News / Africa

    Africa's Governments Confront Social Media Protests

    Protesters hold "f"s in recognition of social network site Facebook's role in the North African revolts, during a protest in Rabat, Morocco (Mar 2011 file photo)
    Protesters hold "f"s in recognition of social network site Facebook's role in the North African revolts, during a protest in Rabat, Morocco (Mar 2011 file photo)
    Nico Colombant

    Paris-based Reporters Without Borders has condemned the Uganda Communications Commission for ordering telecom companies to block access to social networking websites.  The order came earlier this month as activists were planning protests against higher prices and corruption. The commission said it took the action to reduce the threat of violence.

    There were disruptions to the websites, but some telecom companies either asked for clarification or refused to comply, and messages still went through. Protests have since been spreading from the capital Kampala to other towns.

    Anti-government protesters sit next to a "Facebook" graffiti sign during demonstrations inside Tahrir Square in Cairo (File)
    Anti-government protesters sit next to a "Facebook" graffiti sign during demonstrations inside Tahrir Square in Cairo (File)

    Activists across the continent say they are inspired by the social media-energized upheavals in Tunisia and Egypt which toppled long-time rulers. Similar campaigns are being tried from Burkina Faso in western Africa to Swaziland in the south and Ethiopia in the east.

    On Facebook, hundreds of Ethiopians have changed their profile photos to posters that have the Amharic word for "Enough."  Several groups are calling for nationwide protests on May 28th, 20 years after Prime Minister Meles Zenawi came to power.  

    William Kalema, whose parents are from Uganda, attended a recent Washington conference called "Wireless Democracy: Innovation in Africa."

    Kalema says most Africans initially saw cell phones and Internet technology as offering economic opportunities, but he says much more is now at stake.

    "Young Africans are using these technologies and they have not just an economic effect but a political one. They are sort of bringing together people from across the continent," said Kalema.

    But Kalema says African governments like Uganda's have proven they are able to intercept messages as Uganda's did during this year's presidential election, reducing the effect of technology-driven protests.

    "There is the potential but if governments are not open to it, that potential cannot be realized," said Kalema. "So I think there is definitely the potential for it to have political impact but I was troubled by the fact that intercepting text messages, it sort of undermines that process."

    Kalema also points out that the most widely-seen video produced during the campaign showed long-time President Yoweri Museveni rapping, before he won re-election for his fourth term.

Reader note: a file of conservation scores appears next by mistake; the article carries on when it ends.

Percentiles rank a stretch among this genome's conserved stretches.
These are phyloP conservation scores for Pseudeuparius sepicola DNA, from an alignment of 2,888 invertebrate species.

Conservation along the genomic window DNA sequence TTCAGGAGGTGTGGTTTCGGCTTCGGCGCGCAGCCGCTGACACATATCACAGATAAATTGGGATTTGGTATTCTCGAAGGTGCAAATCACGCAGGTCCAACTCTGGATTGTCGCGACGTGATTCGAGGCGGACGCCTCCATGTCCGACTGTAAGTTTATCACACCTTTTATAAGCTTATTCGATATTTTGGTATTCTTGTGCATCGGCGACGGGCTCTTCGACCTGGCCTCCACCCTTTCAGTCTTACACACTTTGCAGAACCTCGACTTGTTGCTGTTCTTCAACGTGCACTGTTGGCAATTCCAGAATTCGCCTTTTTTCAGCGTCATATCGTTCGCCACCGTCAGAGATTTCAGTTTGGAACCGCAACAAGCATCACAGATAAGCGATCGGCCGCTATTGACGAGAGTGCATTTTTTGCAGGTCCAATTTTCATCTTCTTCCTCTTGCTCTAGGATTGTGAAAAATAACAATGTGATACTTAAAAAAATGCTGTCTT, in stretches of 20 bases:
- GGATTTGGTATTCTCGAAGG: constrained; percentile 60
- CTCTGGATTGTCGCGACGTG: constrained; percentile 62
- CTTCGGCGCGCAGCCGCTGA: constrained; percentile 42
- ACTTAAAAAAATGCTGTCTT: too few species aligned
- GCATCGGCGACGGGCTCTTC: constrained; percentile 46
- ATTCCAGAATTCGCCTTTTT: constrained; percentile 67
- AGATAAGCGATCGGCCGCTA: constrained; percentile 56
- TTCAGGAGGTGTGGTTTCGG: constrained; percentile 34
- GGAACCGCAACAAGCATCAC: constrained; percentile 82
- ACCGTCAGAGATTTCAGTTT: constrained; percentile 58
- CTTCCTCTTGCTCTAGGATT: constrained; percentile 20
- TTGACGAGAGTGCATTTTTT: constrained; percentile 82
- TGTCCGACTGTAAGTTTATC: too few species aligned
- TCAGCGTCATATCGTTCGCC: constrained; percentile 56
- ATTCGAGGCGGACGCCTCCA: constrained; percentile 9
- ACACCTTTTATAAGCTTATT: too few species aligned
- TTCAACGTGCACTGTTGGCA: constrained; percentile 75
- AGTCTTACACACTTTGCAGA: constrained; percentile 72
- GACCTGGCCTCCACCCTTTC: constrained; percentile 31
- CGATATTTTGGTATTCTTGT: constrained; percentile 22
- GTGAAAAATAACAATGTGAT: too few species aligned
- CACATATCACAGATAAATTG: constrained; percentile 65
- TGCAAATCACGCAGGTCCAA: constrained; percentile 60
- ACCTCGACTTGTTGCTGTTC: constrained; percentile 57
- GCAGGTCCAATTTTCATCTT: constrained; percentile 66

Another video which went viral recently - meaning thousands of people showed it to each other - has Angolan rapper Brigadeiro Mata Frakuzx railing against Angola's ruler for the past 32 years, President Jose Eduardo dos Santos.

    The rapper was arrested in March for a few hours before a planned midnight protest which had been promoted on Facebook.

    While these viral videos are being watched, and protests are being planned, the U.S. State Department is organizing workshops and contests across Africa to promote the use of new technologies to improve governance.

    Katie Dowd, whose title is adviser for innovation at the State Department, says her boss, Secretary of State Hillary Clinton, is a strong proponent of Internet freedom.

    "Secretary Clinton has an aggressive Internet freedom agenda. It is something that is included in our relations with other countries. It is something that we address," Dowd said. "We have a bureau called democracy, human rights and labor that focuses specifically on addressing Internet freedom and how we make sure it is part of our foreign policy agenda."

    Dowd says the U.S. government helps social media activists with training and ideas, as well as support for projects, such as an application designed in Uganda that allows any audio, video or text message depicting alleged corruption to be directly transmitted to legal and media partners.

    "We certainly want to encourage tools that enable the broader civic participation and engagement and believe that technology can open up channels of communication and conversation that were not otherwise there," said Dowd. "So where we can add value in that capacity building we certainly want to add value and hope those governments will listen where that is possible."

    But some African government officials view such activities as outside meddling, undermining security and state institutions.

    Earlier this year, when activists used crowd-sourcing technology (-gathering information from like-minded individuals -) to encourage protests in Sudan's capital Khartoum, a high-ranking member of the ruling party said government "cyber jihadists" would, in his words, crush any Internet-centered dissent.  Mandur al-Mahdi said the government has its own "cyber battalion" which he said is at the forefront of online defense operations.

    Supporters of the Sudanese ruling party inundated anti-government Facebook pages with their own messages, warning people to stay at home during protests, which quickly fizzled out.

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